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“Sportswashing” in Formula One

Kevin Labossière

Sports Editor

From left to right Montreal-born Nicolas Latifi, Lewis Hamilton and Sebastian Vettel (Front), Charles Leclerc, Daniil Kvyat and Max Verstappen (Back) sporting “End Racism” and “Arrest the cops who killed Breonna Taylor” during the anthem before the 2020 Tuscany Grand Prix

Formula One drivers have made it increasingly clear that they do their best to militate against those issues; however, the FIA (Fédération Internationale de l’Automobile) decided in late 2022 to ban said political statements with their original rule stating, “The FIA’s original rule barred “political, religious and personal statements” without prior consent, and expressed no limitations on where that restriction applied.” Hamilton was, again, heard criticising the rule. “Nothing will stop me from speaking on the things that I feel that I’m passionate about and issues there are,” he said. “I feel the sport does have a responsibility, still, always, to speak out as a means to create awareness on important topics, particularly as we are travelling to all these different places, so nothing changes.”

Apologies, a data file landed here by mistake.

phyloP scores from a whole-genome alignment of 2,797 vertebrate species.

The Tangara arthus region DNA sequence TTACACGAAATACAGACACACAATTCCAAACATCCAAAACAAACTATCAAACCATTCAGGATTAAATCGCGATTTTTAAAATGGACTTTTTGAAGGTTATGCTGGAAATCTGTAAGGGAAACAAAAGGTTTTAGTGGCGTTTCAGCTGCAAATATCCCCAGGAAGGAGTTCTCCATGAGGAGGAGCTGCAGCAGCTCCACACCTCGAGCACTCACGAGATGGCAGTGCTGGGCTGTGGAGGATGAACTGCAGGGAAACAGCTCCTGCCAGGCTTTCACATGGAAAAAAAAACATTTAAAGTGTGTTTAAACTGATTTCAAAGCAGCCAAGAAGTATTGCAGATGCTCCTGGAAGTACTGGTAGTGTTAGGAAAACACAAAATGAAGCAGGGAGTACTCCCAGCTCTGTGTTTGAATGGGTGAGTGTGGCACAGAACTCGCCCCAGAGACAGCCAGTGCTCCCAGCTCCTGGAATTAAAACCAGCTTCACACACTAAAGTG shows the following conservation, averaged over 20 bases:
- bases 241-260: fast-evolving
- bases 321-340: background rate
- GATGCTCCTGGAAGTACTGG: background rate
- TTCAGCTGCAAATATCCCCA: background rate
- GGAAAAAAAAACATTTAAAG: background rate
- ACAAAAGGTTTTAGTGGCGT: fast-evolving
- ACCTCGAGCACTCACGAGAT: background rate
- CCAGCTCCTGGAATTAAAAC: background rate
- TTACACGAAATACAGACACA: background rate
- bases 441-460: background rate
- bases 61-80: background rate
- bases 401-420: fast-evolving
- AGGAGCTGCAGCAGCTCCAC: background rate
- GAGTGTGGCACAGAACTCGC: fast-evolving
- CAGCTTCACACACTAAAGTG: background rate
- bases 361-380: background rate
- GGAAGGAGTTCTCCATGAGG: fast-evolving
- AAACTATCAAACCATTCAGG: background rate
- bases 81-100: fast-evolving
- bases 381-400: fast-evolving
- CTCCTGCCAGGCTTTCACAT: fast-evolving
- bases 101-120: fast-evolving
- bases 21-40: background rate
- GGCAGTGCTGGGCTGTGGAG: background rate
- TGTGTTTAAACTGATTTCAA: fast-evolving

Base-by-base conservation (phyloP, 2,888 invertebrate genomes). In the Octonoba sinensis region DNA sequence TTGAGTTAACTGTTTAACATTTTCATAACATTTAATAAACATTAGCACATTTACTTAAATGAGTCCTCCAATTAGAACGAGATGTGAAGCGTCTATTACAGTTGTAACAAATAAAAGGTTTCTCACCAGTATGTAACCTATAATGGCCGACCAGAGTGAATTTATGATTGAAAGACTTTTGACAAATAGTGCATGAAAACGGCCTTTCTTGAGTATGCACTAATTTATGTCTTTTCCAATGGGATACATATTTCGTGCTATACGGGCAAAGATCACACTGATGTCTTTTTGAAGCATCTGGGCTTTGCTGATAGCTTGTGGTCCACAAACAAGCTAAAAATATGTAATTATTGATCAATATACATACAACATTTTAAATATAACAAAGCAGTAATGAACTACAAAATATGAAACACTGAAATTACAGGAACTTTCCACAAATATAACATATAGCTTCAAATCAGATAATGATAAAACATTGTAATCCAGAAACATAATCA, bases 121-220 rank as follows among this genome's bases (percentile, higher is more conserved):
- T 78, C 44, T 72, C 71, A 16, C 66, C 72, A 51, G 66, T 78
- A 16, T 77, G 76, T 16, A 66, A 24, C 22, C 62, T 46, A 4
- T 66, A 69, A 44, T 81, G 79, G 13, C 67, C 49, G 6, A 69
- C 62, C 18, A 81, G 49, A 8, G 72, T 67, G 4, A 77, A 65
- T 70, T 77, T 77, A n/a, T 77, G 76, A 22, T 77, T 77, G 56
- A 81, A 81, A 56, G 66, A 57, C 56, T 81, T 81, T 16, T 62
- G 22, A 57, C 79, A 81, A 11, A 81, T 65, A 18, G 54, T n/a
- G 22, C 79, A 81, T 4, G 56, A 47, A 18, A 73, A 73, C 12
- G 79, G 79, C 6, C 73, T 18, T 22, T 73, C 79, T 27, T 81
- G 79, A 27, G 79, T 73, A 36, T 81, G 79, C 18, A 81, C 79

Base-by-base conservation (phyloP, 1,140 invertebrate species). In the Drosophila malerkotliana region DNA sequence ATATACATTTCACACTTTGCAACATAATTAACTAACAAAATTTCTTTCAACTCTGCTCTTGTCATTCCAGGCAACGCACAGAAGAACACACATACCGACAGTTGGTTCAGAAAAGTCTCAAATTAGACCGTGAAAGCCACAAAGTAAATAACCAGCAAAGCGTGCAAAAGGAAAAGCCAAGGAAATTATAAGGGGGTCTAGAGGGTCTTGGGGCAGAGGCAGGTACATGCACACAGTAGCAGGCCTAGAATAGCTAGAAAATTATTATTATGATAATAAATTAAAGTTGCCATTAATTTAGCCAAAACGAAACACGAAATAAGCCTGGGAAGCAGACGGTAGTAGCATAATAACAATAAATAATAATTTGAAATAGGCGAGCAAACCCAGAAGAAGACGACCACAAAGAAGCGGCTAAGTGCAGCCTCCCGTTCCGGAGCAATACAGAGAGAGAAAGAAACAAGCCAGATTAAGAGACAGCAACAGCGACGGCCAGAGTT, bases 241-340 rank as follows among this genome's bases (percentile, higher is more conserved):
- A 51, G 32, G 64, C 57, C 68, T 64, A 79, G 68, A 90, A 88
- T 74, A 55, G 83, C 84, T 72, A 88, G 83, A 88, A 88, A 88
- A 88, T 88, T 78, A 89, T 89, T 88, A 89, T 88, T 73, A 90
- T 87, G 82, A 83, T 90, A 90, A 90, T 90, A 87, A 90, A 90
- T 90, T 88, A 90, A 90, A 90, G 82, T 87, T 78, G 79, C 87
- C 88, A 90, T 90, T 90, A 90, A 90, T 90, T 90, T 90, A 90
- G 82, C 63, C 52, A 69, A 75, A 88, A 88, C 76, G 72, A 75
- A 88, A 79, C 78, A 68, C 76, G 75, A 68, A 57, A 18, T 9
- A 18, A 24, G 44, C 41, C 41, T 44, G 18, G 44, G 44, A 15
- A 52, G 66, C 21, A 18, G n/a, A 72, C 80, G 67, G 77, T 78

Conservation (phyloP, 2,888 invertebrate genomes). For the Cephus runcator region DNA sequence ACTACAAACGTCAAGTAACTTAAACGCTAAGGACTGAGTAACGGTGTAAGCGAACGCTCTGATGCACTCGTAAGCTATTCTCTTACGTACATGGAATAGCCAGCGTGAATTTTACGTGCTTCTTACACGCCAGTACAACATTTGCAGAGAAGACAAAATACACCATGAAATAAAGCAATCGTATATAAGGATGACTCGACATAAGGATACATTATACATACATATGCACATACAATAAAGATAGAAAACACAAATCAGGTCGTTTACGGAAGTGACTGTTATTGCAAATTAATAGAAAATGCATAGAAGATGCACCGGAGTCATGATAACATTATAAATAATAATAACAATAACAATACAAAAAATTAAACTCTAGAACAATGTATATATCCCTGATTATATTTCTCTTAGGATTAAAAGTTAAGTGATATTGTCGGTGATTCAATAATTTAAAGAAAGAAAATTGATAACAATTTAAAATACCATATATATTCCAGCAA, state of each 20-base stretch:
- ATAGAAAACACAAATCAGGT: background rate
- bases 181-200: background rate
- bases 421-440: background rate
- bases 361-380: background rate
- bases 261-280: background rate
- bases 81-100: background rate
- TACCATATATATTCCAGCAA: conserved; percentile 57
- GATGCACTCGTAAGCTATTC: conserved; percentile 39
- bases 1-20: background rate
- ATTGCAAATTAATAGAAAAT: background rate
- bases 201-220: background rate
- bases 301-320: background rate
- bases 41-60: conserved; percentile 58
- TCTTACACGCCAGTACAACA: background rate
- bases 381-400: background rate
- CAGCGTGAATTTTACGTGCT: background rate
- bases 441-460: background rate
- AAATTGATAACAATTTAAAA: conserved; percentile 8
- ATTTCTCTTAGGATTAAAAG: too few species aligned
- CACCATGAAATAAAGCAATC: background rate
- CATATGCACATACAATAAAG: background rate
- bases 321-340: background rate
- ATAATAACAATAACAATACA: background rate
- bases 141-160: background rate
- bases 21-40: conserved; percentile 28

Sebastian Vettel at the 2021 Hungarian Grand Prix sporting a “Same Love” T-Shirt during the Anthem. Via

The FIA also signed a contract to keep the Bahrain Grand Prix on the calendar until 2036. This further proves their objective to keep the tracks where money is to be made from the country itself and away from fan-favourite tracks in countries where basic human rights are respected, such as Germany and Portugal.

As a Formula One fan, it is tough to support a sport that will race in Bahrain, Saudi Arabia, and Azerbaijan in 3 out of the 4 first races of the season, to then head to Montreal, Austria, and the UK in later stages. It is an exciting sport, but limiting your athletes’ political statements and going to countries that disregard human rights for purely monetary purposes drive away the enjoyment of the sport.



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